NJ Audubon World Series of Birding

Great Egrets and Black-Crowned Night Herons at Plum Island

I love World Series Day! I’ve been participating with the Century Run team for Sandy Hook Bird Observatory for a number of years and always have a good time. The last few years I haven’t been able to bird the whole day because of other things going on, but in my experience the hours from dawn until noon are the best, anyway. It was very foggy and damp when we started out at 5:30 this morning, but the weather had cleared by noon when I left and it turned out to be a beautiful day.

The following is the trip report sent via email by the team leaders and a few pics from the day.

SHBO Century Run Team at Plum Island

“The SHBO Sandy Hook Century Run today tallied 131 species between 5:30 am and 8:30 pm; much better than we anticipated given the rather weak migration this week and the dominance of easterly winds. Our day started off with a nice shorebird flight over Plum Island with 200+ Least Sandpipers, dozens of Black-bellied Plovers, Semipalmated Plovers, Greater Yellowlegs & Short-billed Dowitchers, 4 Lesser Yellowlegs, and 8+ Solitary Sandpipers. Our only Little Blue Heron, Black Skimmers, and Black-billed Cuckoo of the day were here also.

Chestnut-Sided Warbler

The Locust Grove was quite active with passerines today, highlights including a calling Alder Flycatcher, Yellow-throated Vireo, numerous warblers with a female Bay-breasted being the standout. A vocal Least Bittern was calling from the east end of North Pond. Lots of diurnal migrants overhead with flocks of Eastern Kingbirds and Blue Jays predominating.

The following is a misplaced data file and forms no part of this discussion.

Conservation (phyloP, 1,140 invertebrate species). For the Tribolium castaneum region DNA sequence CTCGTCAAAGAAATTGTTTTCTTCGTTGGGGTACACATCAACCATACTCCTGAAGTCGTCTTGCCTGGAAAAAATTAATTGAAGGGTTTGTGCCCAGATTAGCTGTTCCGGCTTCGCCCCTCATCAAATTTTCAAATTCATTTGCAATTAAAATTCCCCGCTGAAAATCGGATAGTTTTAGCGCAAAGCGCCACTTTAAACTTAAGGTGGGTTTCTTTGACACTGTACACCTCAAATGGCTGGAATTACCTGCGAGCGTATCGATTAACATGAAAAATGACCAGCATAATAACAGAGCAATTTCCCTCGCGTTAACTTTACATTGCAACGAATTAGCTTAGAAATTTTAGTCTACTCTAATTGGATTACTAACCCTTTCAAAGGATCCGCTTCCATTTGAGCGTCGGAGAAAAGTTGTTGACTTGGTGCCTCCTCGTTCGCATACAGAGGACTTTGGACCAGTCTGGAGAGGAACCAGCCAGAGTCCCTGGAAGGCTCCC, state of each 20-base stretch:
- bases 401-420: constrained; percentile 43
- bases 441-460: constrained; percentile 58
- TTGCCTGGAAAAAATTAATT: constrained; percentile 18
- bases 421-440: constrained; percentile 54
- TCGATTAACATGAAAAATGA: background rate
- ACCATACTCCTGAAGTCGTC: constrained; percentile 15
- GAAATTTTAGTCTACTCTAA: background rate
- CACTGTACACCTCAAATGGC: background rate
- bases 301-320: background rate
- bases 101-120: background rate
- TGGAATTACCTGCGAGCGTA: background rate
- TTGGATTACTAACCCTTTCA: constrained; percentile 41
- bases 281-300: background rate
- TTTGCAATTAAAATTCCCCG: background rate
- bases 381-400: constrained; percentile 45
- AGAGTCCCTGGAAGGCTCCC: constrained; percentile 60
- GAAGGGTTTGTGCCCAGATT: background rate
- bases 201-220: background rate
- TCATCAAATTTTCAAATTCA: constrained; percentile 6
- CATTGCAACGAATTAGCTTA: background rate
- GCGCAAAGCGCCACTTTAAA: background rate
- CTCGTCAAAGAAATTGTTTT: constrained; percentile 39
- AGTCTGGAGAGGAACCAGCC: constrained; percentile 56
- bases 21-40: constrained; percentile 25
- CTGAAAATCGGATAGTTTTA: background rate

Dare ya to find the snoozing Nighthawk!

The Raccoon Alley area had a perched and oblivious Common Nighthawk, 6+ Blue-headed Vireos, Yellow-throated Vireo, Warbling Vireo (scarce migrant at the hook), Blackburnian Warbler, and Canada Warbler.

Scarlet Tanager

Saltmarsh Sharp-tailed Sparrows must have been migrating today: we saw 4-6 in the spartina marsh at Plum Island and there was another individual in the thick upland grass adjacent to k-lot.

Magnolia Warbler in Poison Ivy. My favorite pic of the day.

After comparing notes at dusk and getting a sneak peak at the “Sandy Hook Platform Onlies” bird list, we have a preliminary total of 150 species for the hook today, including 23 species of warbler and a fly-by Mississippi Kite that passed the migration watch around 4:30 this afternoon.”

Final standings and more info on the World Series is available here.

3 thoughts on “NJ Audubon World Series of Birding”

  1. Awesome!
    I wonder…do birds get itchy from poison ivy? Hope the little magnolia had some calamine.
    I didn’t know it until after we set up the trip, but there are local “Big Sits” around our area on IMBD. Sounds like more my speed than running around! 🙂
    I’m so glad the sun came out for you!
    (we had rain, rain and rain)

  2. Birds love poison ivy! I seriously doubt that they have allergic reactions to it, because I see birds in poison ivy quite frequently. Those birds inclined to eat fruit will chow down on the poison ivy berries in the fall and winter. Normally it’s the little birds like yellow-rumpeds, but I once saw a pileated snacking on poison ivy berries, too.

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